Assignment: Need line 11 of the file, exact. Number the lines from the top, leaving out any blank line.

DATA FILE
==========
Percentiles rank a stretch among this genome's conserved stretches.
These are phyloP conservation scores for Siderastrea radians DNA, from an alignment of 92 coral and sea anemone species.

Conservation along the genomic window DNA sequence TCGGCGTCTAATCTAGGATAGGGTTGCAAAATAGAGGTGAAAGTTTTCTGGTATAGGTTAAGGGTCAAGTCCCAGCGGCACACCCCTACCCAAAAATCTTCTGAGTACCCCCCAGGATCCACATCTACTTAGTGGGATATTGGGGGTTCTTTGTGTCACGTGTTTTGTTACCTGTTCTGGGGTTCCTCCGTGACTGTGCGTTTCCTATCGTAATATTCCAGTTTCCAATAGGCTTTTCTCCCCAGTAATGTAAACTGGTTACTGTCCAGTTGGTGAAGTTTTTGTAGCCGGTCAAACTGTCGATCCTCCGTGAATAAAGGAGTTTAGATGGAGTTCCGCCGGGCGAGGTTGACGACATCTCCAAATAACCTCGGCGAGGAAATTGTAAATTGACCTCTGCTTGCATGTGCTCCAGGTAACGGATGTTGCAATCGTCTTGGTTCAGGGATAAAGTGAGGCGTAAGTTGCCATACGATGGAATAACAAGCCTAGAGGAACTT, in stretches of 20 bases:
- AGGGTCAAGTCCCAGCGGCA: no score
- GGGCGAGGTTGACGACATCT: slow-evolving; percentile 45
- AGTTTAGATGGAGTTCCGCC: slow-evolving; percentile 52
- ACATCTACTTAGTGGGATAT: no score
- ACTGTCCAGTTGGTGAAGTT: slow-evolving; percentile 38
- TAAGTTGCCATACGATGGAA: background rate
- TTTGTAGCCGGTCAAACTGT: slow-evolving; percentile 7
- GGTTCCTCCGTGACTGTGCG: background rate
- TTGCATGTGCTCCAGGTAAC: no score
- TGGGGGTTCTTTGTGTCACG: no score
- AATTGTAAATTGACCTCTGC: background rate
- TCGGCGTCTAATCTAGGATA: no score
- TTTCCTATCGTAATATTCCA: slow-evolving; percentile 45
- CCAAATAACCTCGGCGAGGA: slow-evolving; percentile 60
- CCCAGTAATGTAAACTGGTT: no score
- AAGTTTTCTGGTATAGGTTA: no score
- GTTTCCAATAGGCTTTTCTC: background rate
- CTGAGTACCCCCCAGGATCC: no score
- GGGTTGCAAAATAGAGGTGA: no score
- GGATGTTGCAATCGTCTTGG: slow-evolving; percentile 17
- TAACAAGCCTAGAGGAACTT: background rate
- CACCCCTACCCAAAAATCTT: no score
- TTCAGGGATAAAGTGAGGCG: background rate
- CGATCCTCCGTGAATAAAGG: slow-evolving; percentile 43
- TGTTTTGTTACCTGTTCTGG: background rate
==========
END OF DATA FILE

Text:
- GGTTCCTCCGTGACTGTGCG: background rate